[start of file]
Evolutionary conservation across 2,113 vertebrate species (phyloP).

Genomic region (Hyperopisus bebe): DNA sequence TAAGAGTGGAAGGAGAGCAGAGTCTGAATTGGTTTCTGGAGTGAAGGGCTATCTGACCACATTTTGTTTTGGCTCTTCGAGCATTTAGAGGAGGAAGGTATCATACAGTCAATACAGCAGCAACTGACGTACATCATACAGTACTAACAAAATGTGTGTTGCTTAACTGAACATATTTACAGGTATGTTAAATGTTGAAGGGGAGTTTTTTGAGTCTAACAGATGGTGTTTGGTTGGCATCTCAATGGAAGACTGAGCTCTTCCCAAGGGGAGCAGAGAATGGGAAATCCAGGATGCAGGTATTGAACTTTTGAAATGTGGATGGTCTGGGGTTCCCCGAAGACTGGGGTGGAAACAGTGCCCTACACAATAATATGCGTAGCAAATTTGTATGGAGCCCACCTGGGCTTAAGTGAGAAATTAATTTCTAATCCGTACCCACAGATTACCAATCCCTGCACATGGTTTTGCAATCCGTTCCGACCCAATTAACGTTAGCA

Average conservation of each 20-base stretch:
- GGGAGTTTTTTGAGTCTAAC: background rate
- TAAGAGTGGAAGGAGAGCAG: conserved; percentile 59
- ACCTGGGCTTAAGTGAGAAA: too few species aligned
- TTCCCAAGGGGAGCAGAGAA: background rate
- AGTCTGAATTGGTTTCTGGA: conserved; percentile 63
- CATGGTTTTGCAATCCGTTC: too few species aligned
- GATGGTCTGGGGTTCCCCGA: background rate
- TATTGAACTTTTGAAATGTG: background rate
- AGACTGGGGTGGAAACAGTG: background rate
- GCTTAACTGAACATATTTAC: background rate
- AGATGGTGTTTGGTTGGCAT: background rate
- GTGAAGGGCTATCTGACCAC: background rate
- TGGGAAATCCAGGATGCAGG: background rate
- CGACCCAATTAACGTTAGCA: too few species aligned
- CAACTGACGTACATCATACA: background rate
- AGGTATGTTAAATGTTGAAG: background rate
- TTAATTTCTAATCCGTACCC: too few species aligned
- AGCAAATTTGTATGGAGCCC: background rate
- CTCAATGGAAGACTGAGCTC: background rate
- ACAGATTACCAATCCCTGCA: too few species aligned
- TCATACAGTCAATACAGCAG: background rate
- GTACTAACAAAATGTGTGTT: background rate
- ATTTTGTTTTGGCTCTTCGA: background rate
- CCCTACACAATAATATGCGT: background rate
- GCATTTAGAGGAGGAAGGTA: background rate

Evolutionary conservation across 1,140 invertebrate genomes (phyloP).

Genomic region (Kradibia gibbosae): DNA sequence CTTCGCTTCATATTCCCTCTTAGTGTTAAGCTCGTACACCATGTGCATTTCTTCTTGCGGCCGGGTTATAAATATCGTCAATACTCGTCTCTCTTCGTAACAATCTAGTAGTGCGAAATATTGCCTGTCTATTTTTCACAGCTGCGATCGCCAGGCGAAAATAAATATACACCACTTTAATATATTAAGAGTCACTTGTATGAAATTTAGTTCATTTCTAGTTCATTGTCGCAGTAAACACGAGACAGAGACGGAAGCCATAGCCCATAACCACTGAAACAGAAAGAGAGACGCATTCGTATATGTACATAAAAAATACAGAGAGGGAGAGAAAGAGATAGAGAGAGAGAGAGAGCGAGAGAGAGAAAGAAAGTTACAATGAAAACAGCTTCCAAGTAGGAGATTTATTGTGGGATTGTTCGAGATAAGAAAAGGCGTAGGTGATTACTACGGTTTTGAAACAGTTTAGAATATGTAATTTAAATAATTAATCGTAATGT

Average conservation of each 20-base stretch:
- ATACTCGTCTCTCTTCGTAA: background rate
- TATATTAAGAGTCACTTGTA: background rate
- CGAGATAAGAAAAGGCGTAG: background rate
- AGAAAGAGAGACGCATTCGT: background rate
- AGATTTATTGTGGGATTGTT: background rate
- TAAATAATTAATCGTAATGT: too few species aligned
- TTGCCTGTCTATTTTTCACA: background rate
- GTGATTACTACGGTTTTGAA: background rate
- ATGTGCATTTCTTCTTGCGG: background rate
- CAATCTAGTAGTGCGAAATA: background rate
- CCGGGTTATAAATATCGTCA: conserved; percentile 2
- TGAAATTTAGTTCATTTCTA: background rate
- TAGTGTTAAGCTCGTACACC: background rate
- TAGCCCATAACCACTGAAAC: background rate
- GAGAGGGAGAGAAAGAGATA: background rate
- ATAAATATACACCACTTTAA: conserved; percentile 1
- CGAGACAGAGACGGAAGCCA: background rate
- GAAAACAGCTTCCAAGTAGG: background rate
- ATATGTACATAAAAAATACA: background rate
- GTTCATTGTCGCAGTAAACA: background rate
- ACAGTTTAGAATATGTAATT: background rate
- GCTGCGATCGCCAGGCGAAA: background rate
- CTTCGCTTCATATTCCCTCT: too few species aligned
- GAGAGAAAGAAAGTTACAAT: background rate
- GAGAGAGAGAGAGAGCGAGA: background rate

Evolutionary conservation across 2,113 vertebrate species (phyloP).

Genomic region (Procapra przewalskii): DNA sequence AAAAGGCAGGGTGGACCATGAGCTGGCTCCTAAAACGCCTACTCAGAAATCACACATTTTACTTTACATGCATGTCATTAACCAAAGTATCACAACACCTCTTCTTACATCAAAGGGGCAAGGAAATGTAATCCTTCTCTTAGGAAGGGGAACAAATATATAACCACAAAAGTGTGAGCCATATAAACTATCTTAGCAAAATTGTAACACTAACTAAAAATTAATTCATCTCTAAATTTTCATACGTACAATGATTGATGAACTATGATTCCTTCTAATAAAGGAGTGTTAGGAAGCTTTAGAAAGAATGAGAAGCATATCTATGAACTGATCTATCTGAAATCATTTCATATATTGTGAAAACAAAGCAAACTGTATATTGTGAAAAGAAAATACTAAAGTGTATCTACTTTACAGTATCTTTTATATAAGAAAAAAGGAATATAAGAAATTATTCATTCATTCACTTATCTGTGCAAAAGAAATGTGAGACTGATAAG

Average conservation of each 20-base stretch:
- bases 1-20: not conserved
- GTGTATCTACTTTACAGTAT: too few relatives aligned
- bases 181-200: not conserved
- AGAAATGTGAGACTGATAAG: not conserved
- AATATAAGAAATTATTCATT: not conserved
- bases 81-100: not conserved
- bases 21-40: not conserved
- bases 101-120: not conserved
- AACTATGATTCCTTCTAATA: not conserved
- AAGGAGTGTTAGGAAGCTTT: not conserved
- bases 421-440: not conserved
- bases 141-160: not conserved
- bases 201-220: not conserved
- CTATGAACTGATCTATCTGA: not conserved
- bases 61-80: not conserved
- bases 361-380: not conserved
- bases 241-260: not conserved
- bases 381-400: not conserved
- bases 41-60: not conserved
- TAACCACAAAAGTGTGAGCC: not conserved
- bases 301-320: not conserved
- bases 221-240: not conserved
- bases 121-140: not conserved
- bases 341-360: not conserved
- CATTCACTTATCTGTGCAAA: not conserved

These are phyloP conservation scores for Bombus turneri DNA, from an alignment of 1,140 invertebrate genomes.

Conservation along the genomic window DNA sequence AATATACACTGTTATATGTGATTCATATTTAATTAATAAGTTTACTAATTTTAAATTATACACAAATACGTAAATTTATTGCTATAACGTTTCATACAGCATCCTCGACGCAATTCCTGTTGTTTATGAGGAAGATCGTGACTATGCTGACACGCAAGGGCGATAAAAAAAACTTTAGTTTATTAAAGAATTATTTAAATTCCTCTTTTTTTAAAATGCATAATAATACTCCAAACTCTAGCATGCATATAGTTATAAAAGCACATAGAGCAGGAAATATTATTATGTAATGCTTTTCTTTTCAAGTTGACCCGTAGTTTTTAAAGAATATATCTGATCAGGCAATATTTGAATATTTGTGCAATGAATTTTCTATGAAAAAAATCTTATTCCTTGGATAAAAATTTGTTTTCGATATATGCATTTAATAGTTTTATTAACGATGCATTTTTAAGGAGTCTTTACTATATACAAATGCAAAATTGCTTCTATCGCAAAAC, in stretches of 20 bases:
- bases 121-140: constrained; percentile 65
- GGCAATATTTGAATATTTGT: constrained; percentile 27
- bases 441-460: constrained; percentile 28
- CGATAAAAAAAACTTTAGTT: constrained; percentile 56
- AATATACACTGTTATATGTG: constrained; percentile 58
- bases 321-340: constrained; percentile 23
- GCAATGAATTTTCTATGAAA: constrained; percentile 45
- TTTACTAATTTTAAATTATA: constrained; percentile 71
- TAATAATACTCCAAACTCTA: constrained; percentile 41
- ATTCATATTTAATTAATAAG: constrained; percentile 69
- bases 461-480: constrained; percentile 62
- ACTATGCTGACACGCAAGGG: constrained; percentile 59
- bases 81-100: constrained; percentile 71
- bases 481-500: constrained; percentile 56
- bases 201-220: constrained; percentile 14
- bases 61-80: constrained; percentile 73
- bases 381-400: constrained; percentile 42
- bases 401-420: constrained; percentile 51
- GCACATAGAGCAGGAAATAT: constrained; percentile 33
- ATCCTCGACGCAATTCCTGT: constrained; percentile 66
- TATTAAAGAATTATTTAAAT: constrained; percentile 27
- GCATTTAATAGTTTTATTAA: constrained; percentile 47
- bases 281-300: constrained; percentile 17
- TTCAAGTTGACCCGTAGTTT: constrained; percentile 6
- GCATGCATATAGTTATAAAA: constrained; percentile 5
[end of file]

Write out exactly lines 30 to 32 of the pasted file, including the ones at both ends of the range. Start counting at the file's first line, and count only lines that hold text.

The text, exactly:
Genomic region (Kradibia gibbosae): DNA sequence CTTCGCTTCATATTCCCTCTTAGTGTTAAGCTCGTACACCATGTGCATTTCTTCTTGCGGCCGGGTTATAAATATCGTCAATACTCGTCTCTCTTCGTAACAATCTAGTAGTGCGAAATATTGCCTGTCTATTTTTCACAGCTGCGATCGCCAGGCGAAAATAAATATACACCACTTTAATATATTAAGAGTCACTTGTATGAAATTTAGTTCATTTCTAGTTCATTGTCGCAGTAAACACGAGACAGAGACGGAAGCCATAGCCCATAACCACTGAAACAGAAAGAGAGACGCATTCGTATATGTACATAAAAAATACAGAGAGGGAGAGAAAGAGATAGAGAGAGAGAGAGAGCGAGAGAGAGAAAGAAAGTTACAATGAAAACAGCTTCCAAGTAGGAGATTTATTGTGGGATTGTTCGAGATAAGAAAAGGCGTAGGTGATTACTACGGTTTTGAAACAGTTTAGAATATGTAATTTAAATAATTAATCGTAATGT

Average conservation of each 20-base stretch:
- ATACTCGTCTCTCTTCGTAA: background rate